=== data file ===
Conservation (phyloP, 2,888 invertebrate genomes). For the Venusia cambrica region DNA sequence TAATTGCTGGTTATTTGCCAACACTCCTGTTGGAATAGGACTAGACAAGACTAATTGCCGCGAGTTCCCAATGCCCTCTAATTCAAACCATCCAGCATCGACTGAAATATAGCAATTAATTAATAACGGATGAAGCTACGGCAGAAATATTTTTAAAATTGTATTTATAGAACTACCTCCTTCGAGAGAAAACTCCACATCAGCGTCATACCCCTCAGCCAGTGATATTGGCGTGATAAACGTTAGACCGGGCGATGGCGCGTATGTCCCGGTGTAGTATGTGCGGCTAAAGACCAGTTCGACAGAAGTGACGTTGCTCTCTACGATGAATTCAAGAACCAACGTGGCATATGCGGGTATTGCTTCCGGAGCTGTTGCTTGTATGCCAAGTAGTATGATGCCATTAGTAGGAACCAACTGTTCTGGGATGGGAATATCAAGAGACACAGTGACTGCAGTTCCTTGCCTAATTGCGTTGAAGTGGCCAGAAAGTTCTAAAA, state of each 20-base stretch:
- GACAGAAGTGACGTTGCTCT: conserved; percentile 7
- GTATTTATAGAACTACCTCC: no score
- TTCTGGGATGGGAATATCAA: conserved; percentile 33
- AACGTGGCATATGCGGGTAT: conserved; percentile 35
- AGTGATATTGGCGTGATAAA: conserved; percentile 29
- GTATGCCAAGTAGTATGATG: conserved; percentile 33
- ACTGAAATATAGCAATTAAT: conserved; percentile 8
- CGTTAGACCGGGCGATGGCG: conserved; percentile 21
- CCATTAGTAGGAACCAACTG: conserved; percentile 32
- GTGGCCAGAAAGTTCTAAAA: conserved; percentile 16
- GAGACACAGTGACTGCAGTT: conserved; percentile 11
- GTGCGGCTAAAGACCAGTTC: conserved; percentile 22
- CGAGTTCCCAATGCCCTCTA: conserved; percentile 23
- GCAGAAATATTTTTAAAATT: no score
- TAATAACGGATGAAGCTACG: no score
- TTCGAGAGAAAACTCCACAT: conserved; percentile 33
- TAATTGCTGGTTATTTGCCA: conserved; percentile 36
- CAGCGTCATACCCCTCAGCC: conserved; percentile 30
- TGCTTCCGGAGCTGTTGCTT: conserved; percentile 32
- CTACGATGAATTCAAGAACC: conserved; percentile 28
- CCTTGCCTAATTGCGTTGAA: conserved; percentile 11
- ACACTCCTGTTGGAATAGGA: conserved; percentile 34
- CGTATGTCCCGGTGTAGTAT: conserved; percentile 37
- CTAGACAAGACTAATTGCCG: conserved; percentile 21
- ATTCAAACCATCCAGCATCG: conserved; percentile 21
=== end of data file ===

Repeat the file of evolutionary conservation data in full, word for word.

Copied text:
Conservation (phyloP, 2,888 invertebrate genomes). For the Venusia cambrica region DNA sequence TAATTGCTGGTTATTTGCCAACACTCCTGTTGGAATAGGACTAGACAAGACTAATTGCCGCGAGTTCCCAATGCCCTCTAATTCAAACCATCCAGCATCGACTGAAATATAGCAATTAATTAATAACGGATGAAGCTACGGCAGAAATATTTTTAAAATTGTATTTATAGAACTACCTCCTTCGAGAGAAAACTCCACATCAGCGTCATACCCCTCAGCCAGTGATATTGGCGTGATAAACGTTAGACCGGGCGATGGCGCGTATGTCCCGGTGTAGTATGTGCGGCTAAAGACCAGTTCGACAGAAGTGACGTTGCTCTCTACGATGAATTCAAGAACCAACGTGGCATATGCGGGTATTGCTTCCGGAGCTGTTGCTTGTATGCCAAGTAGTATGATGCCATTAGTAGGAACCAACTGTTCTGGGATGGGAATATCAAGAGACACAGTGACTGCAGTTCCTTGCCTAATTGCGTTGAAGTGGCCAGAAAGTTCTAAAA, state of each 20-base stretch:
- GACAGAAGTGACGTTGCTCT: conserved; percentile 7
- GTATTTATAGAACTACCTCC: no score
- TTCTGGGATGGGAATATCAA: conserved; percentile 33
- AACGTGGCATATGCGGGTAT: conserved; percentile 35
- AGTGATATTGGCGTGATAAA: conserved; percentile 29
- GTATGCCAAGTAGTATGATG: conserved; percentile 33
- ACTGAAATATAGCAATTAAT: conserved; percentile 8
- CGTTAGACCGGGCGATGGCG: conserved; percentile 21
- CCATTAGTAGGAACCAACTG: conserved; percentile 32
- GTGGCCAGAAAGTTCTAAAA: conserved; percentile 16
- GAGACACAGTGACTGCAGTT: conserved; percentile 11
- GTGCGGCTAAAGACCAGTTC: conserved; percentile 22
- CGAGTTCCCAATGCCCTCTA: conserved; percentile 23
- GCAGAAATATTTTTAAAATT: no score
- TAATAACGGATGAAGCTACG: no score
- TTCGAGAGAAAACTCCACAT: conserved; percentile 33
- TAATTGCTGGTTATTTGCCA: conserved; percentile 36
- CAGCGTCATACCCCTCAGCC: conserved; percentile 30
- TGCTTCCGGAGCTGTTGCTT: conserved; percentile 32
- CTACGATGAATTCAAGAACC: conserved; percentile 28
- CCTTGCCTAATTGCGTTGAA: conserved; percentile 11
- ACACTCCTGTTGGAATAGGA: conserved; percentile 34
- CGTATGTCCCGGTGTAGTAT: conserved; percentile 37
- CTAGACAAGACTAATTGCCG: conserved; percentile 21
- ATTCAAACCATCCAGCATCG: conserved; percentile 21